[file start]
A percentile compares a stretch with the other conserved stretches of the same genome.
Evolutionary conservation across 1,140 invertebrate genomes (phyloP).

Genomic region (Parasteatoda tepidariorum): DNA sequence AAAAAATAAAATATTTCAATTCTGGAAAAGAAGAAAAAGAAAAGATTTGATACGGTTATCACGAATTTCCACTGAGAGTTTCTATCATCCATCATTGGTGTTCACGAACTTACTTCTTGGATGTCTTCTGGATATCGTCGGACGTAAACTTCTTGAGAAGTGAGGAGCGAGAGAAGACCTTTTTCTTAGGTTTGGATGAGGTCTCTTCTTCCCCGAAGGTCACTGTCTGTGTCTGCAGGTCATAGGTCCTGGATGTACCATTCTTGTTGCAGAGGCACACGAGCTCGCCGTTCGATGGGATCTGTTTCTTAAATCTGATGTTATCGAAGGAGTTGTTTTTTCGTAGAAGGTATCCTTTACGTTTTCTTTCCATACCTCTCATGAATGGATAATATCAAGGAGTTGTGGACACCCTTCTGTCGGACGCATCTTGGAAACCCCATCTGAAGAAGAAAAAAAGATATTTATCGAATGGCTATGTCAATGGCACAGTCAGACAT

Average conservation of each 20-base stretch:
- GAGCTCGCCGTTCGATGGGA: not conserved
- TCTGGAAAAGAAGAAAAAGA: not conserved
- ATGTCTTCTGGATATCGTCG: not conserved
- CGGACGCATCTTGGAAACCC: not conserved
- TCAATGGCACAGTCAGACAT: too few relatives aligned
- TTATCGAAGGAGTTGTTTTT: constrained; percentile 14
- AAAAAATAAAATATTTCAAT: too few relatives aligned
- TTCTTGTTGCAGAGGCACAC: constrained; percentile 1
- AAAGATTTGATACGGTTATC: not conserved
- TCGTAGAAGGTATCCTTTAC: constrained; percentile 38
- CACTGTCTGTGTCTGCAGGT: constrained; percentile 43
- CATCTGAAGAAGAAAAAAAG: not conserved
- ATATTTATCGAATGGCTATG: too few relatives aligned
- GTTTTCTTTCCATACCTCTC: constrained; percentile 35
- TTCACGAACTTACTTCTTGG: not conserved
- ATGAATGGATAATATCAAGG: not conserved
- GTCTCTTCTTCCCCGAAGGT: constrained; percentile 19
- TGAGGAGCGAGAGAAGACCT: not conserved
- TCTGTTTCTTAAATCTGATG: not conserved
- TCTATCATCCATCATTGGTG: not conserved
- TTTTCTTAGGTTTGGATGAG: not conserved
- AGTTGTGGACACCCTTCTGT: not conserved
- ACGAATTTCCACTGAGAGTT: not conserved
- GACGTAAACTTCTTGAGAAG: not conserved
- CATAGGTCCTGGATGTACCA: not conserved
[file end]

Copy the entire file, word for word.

A percentile compares a stretch with the other conserved stretches of the same genome.
Evolutionary conservation across 1,140 invertebrate genomes (phyloP).

Genomic region (Parasteatoda tepidariorum): DNA sequence AAAAAATAAAATATTTCAATTCTGGAAAAGAAGAAAAAGAAAAGATTTGATACGGTTATCACGAATTTCCACTGAGAGTTTCTATCATCCATCATTGGTGTTCACGAACTTACTTCTTGGATGTCTTCTGGATATCGTCGGACGTAAACTTCTTGAGAAGTGAGGAGCGAGAGAAGACCTTTTTCTTAGGTTTGGATGAGGTCTCTTCTTCCCCGAAGGTCACTGTCTGTGTCTGCAGGTCATAGGTCCTGGATGTACCATTCTTGTTGCAGAGGCACACGAGCTCGCCGTTCGATGGGATCTGTTTCTTAAATCTGATGTTATCGAAGGAGTTGTTTTTTCGTAGAAGGTATCCTTTACGTTTTCTTTCCATACCTCTCATGAATGGATAATATCAAGGAGTTGTGGACACCCTTCTGTCGGACGCATCTTGGAAACCCCATCTGAAGAAGAAAAAAAGATATTTATCGAATGGCTATGTCAATGGCACAGTCAGACAT

Average conservation of each 20-base stretch:
- GAGCTCGCCGTTCGATGGGA: not conserved
- TCTGGAAAAGAAGAAAAAGA: not conserved
- ATGTCTTCTGGATATCGTCG: not conserved
- CGGACGCATCTTGGAAACCC: not conserved
- TCAATGGCACAGTCAGACAT: too few relatives aligned
- TTATCGAAGGAGTTGTTTTT: constrained; percentile 14
- AAAAAATAAAATATTTCAAT: too few relatives aligned
- TTCTTGTTGCAGAGGCACAC: constrained; percentile 1
- AAAGATTTGATACGGTTATC: not conserved
- TCGTAGAAGGTATCCTTTAC: constrained; percentile 38
- CACTGTCTGTGTCTGCAGGT: constrained; percentile 43
- CATCTGAAGAAGAAAAAAAG: not conserved
- ATATTTATCGAATGGCTATG: too few relatives aligned
- GTTTTCTTTCCATACCTCTC: constrained; percentile 35
- TTCACGAACTTACTTCTTGG: not conserved
- ATGAATGGATAATATCAAGG: not conserved
- GTCTCTTCTTCCCCGAAGGT: constrained; percentile 19
- TGAGGAGCGAGAGAAGACCT: not conserved
- TCTGTTTCTTAAATCTGATG: not conserved
- TCTATCATCCATCATTGGTG: not conserved
- TTTTCTTAGGTTTGGATGAG: not conserved
- AGTTGTGGACACCCTTCTGT: not conserved
- ACGAATTTCCACTGAGAGTT: not conserved
- GACGTAAACTTCTTGAGAAG: not conserved
- CATAGGTCCTGGATGTACCA: not conserved